By Fatema Al Darii
The Black History Museum (BHM) on West Leigh Street, in the heart of Jackson Ward, is one of the many symbols that showcase both the history and current dynamics of the neighborhood.
On the museum’s glass doors, their hours of operation are printed in a white font; a nearby sign bears witness to the building’s original purpose, as “the nation’s only 19th century armory built for an African-American militia.” Inside, interactive touch screens display teachings about black history, artwork and sculpture.
The museum was empty, but the emptiness was deceptive. “We’re holding an event today for the Boys and Girls Club,” said a museum staff member, looking a bit anxious. “It’s our first time hosting them.” From my own volunteer work, I know a little about the Boys and Girls Clubs, who provide safe and creative environments for young students.
On a reception table in the lobby stands a beautiful sculpture: an African man holding a infant in his arms, embraced from behind by a woman. A sign under the sculpture identifies it as “The Bond,” by local artist Brian Owens.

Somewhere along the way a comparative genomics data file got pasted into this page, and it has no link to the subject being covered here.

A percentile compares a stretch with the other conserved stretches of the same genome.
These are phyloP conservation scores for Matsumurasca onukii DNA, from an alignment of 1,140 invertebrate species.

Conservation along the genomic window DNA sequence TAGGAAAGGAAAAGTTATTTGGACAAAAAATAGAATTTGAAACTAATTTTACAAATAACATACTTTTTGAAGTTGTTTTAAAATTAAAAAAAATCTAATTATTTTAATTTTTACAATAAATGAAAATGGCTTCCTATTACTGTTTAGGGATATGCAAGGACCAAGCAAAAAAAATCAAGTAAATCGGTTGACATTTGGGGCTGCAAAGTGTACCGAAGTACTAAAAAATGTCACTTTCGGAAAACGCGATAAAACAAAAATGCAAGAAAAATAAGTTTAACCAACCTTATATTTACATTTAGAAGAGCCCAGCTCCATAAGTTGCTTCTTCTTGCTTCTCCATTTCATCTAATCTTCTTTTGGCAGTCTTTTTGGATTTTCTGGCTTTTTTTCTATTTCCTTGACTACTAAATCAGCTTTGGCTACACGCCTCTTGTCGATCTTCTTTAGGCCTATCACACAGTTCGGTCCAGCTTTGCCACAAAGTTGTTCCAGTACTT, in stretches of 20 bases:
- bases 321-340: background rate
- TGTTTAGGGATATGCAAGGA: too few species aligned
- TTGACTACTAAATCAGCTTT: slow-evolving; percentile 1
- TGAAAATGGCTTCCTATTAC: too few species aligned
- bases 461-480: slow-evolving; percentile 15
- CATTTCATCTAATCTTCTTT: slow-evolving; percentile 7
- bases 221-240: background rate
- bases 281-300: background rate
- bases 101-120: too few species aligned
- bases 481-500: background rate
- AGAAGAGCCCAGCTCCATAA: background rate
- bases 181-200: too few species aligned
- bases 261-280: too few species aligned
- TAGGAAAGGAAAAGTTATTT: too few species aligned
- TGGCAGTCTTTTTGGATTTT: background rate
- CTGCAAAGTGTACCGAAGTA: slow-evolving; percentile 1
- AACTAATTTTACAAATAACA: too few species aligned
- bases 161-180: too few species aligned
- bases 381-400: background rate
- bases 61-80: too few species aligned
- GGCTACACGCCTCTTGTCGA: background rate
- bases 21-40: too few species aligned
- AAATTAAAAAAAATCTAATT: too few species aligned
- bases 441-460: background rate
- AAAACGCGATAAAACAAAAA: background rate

I thought of that sculpture later, as I talked with Odette and Albert Jefferie. They were enjoying the sunny afternoon on their porch as I walked by. Friendly and curious, they invited me to come up and sit with them.
We chatted for a few minutes, introducing ourselves, and they asked me about my home country, Oman.
Odette glanced at her car, which was parked out front. “I need to move it,” she said, ducking inside to fetch the car keys. “I don’t trust him to park it,” she giggled, motioning at Albert as she walked to the car.
A young lady in a pink shirt came out of the house, looking for a jacket to protect her from the cold wind. She was shy, and took a step back when she noticed my presence. Then she smiled, and all was well. “This is our daughter,” Odette said, as she went inside to help her.
The couple have three children, said Albert. Two of them live here.
I asked them about living in Jackson Ward. “It’s more open to us,” Albert said. It’s a tight-knit community, and they like that. “We’ve been around here for 20 years and we know the same people.”
An ordinary day for the Jeffries is “laid back, with lots of traffic.” On Sundays, young and old play basketball on the court across the street or just hang out, drinking beer.
There is a bond here, between the Jeffries. And another between them and their community. They don’t make a big deal out of it, but the bond is strong.